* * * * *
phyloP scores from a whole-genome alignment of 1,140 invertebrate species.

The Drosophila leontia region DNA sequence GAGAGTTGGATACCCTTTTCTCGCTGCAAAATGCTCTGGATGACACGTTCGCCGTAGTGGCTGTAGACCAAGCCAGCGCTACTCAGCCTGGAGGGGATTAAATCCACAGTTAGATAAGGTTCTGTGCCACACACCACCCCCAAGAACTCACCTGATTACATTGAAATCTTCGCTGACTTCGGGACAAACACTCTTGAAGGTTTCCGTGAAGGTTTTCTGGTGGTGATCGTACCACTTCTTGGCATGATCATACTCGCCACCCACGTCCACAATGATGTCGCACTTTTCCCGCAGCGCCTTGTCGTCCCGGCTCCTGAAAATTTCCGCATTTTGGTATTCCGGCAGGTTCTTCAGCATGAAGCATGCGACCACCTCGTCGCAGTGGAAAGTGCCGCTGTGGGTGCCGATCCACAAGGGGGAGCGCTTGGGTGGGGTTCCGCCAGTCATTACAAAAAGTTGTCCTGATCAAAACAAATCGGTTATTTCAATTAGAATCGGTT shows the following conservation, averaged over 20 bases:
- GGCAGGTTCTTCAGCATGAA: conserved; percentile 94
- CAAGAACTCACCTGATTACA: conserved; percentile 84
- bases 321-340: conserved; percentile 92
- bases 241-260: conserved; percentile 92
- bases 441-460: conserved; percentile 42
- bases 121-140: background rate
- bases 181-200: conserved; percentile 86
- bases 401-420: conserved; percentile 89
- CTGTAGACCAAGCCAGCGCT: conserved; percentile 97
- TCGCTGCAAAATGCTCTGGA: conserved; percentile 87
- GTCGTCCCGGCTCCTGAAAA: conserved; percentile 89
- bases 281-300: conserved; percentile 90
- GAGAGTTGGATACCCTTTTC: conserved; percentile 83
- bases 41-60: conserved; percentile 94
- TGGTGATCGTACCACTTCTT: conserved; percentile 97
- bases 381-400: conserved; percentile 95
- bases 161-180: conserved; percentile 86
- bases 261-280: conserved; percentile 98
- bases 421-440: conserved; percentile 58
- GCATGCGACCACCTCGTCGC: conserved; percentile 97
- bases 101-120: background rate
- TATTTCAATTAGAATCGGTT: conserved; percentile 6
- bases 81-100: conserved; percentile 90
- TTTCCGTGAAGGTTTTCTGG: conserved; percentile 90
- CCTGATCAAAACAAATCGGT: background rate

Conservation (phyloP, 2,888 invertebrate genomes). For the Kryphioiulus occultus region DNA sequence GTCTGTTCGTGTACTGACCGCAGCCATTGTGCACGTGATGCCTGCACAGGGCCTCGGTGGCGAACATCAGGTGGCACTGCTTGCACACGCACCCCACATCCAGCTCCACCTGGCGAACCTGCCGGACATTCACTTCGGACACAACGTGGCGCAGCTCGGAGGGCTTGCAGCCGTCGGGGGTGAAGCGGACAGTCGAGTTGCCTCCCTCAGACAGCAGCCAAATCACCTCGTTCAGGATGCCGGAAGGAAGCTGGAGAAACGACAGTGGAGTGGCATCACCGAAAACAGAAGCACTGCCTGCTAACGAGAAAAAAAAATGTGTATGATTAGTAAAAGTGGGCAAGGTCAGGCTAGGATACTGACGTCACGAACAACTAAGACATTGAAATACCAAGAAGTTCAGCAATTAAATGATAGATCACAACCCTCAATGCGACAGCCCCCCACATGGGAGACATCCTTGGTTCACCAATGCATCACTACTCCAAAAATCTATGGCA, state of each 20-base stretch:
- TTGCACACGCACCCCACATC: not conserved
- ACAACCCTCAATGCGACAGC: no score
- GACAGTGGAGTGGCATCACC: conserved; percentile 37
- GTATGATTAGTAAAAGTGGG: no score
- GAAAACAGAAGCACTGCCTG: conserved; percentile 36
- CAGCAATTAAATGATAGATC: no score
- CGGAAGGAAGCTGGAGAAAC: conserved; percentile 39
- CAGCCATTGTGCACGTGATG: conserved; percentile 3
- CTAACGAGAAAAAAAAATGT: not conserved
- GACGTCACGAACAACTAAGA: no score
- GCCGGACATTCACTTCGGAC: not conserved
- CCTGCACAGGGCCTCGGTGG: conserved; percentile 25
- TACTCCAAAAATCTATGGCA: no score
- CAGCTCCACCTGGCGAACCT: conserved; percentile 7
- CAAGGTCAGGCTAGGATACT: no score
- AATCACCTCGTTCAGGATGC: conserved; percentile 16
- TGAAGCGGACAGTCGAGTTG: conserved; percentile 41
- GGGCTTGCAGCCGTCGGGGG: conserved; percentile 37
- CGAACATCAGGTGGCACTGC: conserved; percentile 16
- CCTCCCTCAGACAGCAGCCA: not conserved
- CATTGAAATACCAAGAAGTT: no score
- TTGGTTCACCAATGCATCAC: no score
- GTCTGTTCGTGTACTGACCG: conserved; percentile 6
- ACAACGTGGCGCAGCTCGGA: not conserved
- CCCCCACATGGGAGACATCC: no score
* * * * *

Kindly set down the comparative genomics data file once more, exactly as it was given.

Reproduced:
phyloP scores from a whole-genome alignment of 1,140 invertebrate species.

The Drosophila leontia region DNA sequence GAGAGTTGGATACCCTTTTCTCGCTGCAAAATGCTCTGGATGACACGTTCGCCGTAGTGGCTGTAGACCAAGCCAGCGCTACTCAGCCTGGAGGGGATTAAATCCACAGTTAGATAAGGTTCTGTGCCACACACCACCCCCAAGAACTCACCTGATTACATTGAAATCTTCGCTGACTTCGGGACAAACACTCTTGAAGGTTTCCGTGAAGGTTTTCTGGTGGTGATCGTACCACTTCTTGGCATGATCATACTCGCCACCCACGTCCACAATGATGTCGCACTTTTCCCGCAGCGCCTTGTCGTCCCGGCTCCTGAAAATTTCCGCATTTTGGTATTCCGGCAGGTTCTTCAGCATGAAGCATGCGACCACCTCGTCGCAGTGGAAAGTGCCGCTGTGGGTGCCGATCCACAAGGGGGAGCGCTTGGGTGGGGTTCCGCCAGTCATTACAAAAAGTTGTCCTGATCAAAACAAATCGGTTATTTCAATTAGAATCGGTT shows the following conservation, averaged over 20 bases:
- GGCAGGTTCTTCAGCATGAA: conserved; percentile 94
- CAAGAACTCACCTGATTACA: conserved; percentile 84
- bases 321-340: conserved; percentile 92
- bases 241-260: conserved; percentile 92
- bases 441-460: conserved; percentile 42
- bases 121-140: background rate
- bases 181-200: conserved; percentile 86
- bases 401-420: conserved; percentile 89
- CTGTAGACCAAGCCAGCGCT: conserved; percentile 97
- TCGCTGCAAAATGCTCTGGA: conserved; percentile 87
- GTCGTCCCGGCTCCTGAAAA: conserved; percentile 89
- bases 281-300: conserved; percentile 90
- GAGAGTTGGATACCCTTTTC: conserved; percentile 83
- bases 41-60: conserved; percentile 94
- TGGTGATCGTACCACTTCTT: conserved; percentile 97
- bases 381-400: conserved; percentile 95
- bases 161-180: conserved; percentile 86
- bases 261-280: conserved; percentile 98
- bases 421-440: conserved; percentile 58
- GCATGCGACCACCTCGTCGC: conserved; percentile 97
- bases 101-120: background rate
- TATTTCAATTAGAATCGGTT: conserved; percentile 6
- bases 81-100: conserved; percentile 90
- TTTCCGTGAAGGTTTTCTGG: conserved; percentile 90
- CCTGATCAAAACAAATCGGT: background rate

Conservation (phyloP, 2,888 invertebrate genomes). For the Kryphioiulus occultus region DNA sequence GTCTGTTCGTGTACTGACCGCAGCCATTGTGCACGTGATGCCTGCACAGGGCCTCGGTGGCGAACATCAGGTGGCACTGCTTGCACACGCACCCCACATCCAGCTCCACCTGGCGAACCTGCCGGACATTCACTTCGGACACAACGTGGCGCAGCTCGGAGGGCTTGCAGCCGTCGGGGGTGAAGCGGACAGTCGAGTTGCCTCCCTCAGACAGCAGCCAAATCACCTCGTTCAGGATGCCGGAAGGAAGCTGGAGAAACGACAGTGGAGTGGCATCACCGAAAACAGAAGCACTGCCTGCTAACGAGAAAAAAAAATGTGTATGATTAGTAAAAGTGGGCAAGGTCAGGCTAGGATACTGACGTCACGAACAACTAAGACATTGAAATACCAAGAAGTTCAGCAATTAAATGATAGATCACAACCCTCAATGCGACAGCCCCCCACATGGGAGACATCCTTGGTTCACCAATGCATCACTACTCCAAAAATCTATGGCA, state of each 20-base stretch:
- TTGCACACGCACCCCACATC: not conserved
- ACAACCCTCAATGCGACAGC: no score
- GACAGTGGAGTGGCATCACC: conserved; percentile 37
- GTATGATTAGTAAAAGTGGG: no score
- GAAAACAGAAGCACTGCCTG: conserved; percentile 36
- CAGCAATTAAATGATAGATC: no score
- CGGAAGGAAGCTGGAGAAAC: conserved; percentile 39
- CAGCCATTGTGCACGTGATG: conserved; percentile 3
- CTAACGAGAAAAAAAAATGT: not conserved
- GACGTCACGAACAACTAAGA: no score
- GCCGGACATTCACTTCGGAC: not conserved
- CCTGCACAGGGCCTCGGTGG: conserved; percentile 25
- TACTCCAAAAATCTATGGCA: no score
- CAGCTCCACCTGGCGAACCT: conserved; percentile 7
- CAAGGTCAGGCTAGGATACT: no score
- AATCACCTCGTTCAGGATGC: conserved; percentile 16
- TGAAGCGGACAGTCGAGTTG: conserved; percentile 41
- GGGCTTGCAGCCGTCGGGGG: conserved; percentile 37
- CGAACATCAGGTGGCACTGC: conserved; percentile 16
- CCTCCCTCAGACAGCAGCCA: not conserved
- CATTGAAATACCAAGAAGTT: no score
- TTGGTTCACCAATGCATCAC: no score
- GTCTGTTCGTGTACTGACCG: conserved; percentile 6
- ACAACGTGGCGCAGCTCGGA: not conserved
- CCCCCACATGGGAGACATCC: no score